With respect to Dorothy Byrne and her family’s lived experience (I agreed to my sperm donor’s anonymity – now I see my daughter has a right to know who she is, 31 五月), I disagree. Dorothy’s daughter, like my son, 持っている no father. Father is a title that we give to a man who is intimately involved in a child’s life. My son’s sperm donor is simply the other half of his genetics. While I remain profoundly grateful to the anonymous Californian who took time out of his life to make it possible for women like me to become mothers, as far as I am concerned, our relationship began and ended with three test tubes of sperm.
I am all in favour of offering donors and children counselling and support with the knotty question of whether to search and what to do if you find. それは言った, genetics are not destiny. I am not yet old enough to have forgotten the sense of being at sea and wholly unsure of the boundaries of one’s adult identity that comes with being in one’s late 20s. The urge to latch on to a single unknown to explain that uncertainty is understandable. But as parents, part of our role is to help our children understand that all they need to know about who they really are is already within them.
It seems that the rights and physical and emotional wellbeing of donors are not being given fair and balanced consideration. To use the law to force donors to surrender their legal right to anonymity, with all of the potentially difficult ramifications for them and their families, is morally questionable and likely to create more pain and difficulty for Dorothy Byrne, her daughter and the donor. Seldom does such forcible confiscation of someone’s rights, held legally and in good faith, have a positive outcome.
Byrne willingly entered into an agreement that denied her daughter full knowledge of her identity. To seek to shift responsibility for that choice does no one any good, nor does it teach her daughter to take responsibility for her actions and understand that those actions have consequences. When Byrne and her daughter fully accept that a free choice was made and take full responsibility for it, then an outcome good for all concerned becomes possible.
Perhaps a humble and respectful request to the donor for help in correcting a past mistake would ensue rather than a demand enforced by threat of legal penalty. If the donor were to decline such a request, then acceptance of that decision would be the best life lesson for all concerned.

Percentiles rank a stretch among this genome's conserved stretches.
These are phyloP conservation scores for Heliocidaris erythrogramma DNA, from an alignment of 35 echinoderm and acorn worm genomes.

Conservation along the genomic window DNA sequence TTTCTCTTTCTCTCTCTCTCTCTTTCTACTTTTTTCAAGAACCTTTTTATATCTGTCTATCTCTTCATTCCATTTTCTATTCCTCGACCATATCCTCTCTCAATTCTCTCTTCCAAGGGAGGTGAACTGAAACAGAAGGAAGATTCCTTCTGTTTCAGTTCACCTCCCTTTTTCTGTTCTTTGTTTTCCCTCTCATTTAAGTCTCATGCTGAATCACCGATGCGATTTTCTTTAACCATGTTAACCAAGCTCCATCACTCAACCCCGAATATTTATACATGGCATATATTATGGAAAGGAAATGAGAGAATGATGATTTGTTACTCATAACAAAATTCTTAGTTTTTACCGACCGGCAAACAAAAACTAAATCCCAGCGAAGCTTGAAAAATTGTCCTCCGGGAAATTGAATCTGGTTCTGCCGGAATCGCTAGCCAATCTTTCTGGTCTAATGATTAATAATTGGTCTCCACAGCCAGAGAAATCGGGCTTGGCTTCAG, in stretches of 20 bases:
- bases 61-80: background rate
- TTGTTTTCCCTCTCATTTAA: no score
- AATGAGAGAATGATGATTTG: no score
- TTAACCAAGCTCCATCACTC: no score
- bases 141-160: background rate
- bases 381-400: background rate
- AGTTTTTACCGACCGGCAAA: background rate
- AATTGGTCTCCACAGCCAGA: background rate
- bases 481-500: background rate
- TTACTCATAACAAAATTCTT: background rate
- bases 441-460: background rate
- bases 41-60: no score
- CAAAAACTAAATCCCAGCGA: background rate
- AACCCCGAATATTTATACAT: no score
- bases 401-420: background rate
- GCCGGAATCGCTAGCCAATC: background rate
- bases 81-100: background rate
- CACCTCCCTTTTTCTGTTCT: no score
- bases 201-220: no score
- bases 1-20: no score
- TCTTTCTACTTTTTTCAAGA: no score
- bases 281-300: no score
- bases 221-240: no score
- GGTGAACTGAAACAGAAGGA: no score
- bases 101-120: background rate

As has been shown countless times, recourse to the law in such emotionally and spiritually difficult matters seldom produces a good outcome. Wisdom, humility and grace will always show us the better way.
New Milton, Hampshire
I am a retired physician who donated six times in the 1970s. に 2017, I received an email from one of my donor-conceived children, who had spent decades trying to find me. This was not a surprise to me, and it turned out to be one of the best experiences in my life.
I am now in touch with six families. We have all met each other and, [object Window], have developed great respect and affection for each other. そうではない, もちろん, the same as my relationship with my own nuclear family. There are no expectations of emotional or financial support (although we do our best to share feelings and problems) – in fact no expectations at all. バヌアツ市民権局および委員会の委員長, I find myself wanting to know what is happening in their lives, and they are definitely on the list of people to visit when circumstances allow. Every visit has been a fulfilling and satisfying experience.
The hurt and emotional distress described in your article has been a huge factor for some of my donor children, causing great disruption in their childhood families. ほかの人のため, the subject never arose. The issue of medical background is also important. My health was perfect when I was 30, but I am now 75 and changes have happened that are relevant to all my children.
I would advise donors that there is nothing to lose and much to gain by letting yourself be known. If the law is properly written, it should protect donors from being on the hook for support and contact, but leave open the opportunity to know a relative who may be someone you come to know and value as part of your family. Nobody, either child or donor, should have expectations beyond the simple knowledge of who their ancestors are.
Name and address supplied
I gave my sperm anonymously multiple times some 40 years ago in exchange for £10 “expenses”, which was a lot of money to me then, as a student. The idea that my anonymity might be unilaterally removed and that someone might now contact me is utterly abhorrent to me. Had I thought this a possibility I would never have donated. I am not sure that someone finding out that what they meant to me (and still mean to me) was a night on the beer will do anything to help their mental health. I am sure that meeting them and telling them this will not help mine. They can have access to my medical records anonymously by all means, but not to my life.
Name and address supplied
There are many ways of looking at this one, but once we remove the idea of anonymity from the equation, it changes the hue. For the child it removes the hunt for a secret dad, for the mother it removes guilt, and for the donor it’s a reminder of genetic responsibility. Society can wag its many forked tongues, but will soon calm down once it’s legally acceptable. As an adoptee from the 1950s, I can endorse the importance of knowing where I came from. I understand the damage that not having answers can conjure up.
Revelstoke, British Columbia, カナダ
Dorothy Byrne fails to address the obvious point – one that she should perhaps discuss with her daughter – that without a lifetime guarantee of anonymity for the donor, her daughter might never have been born.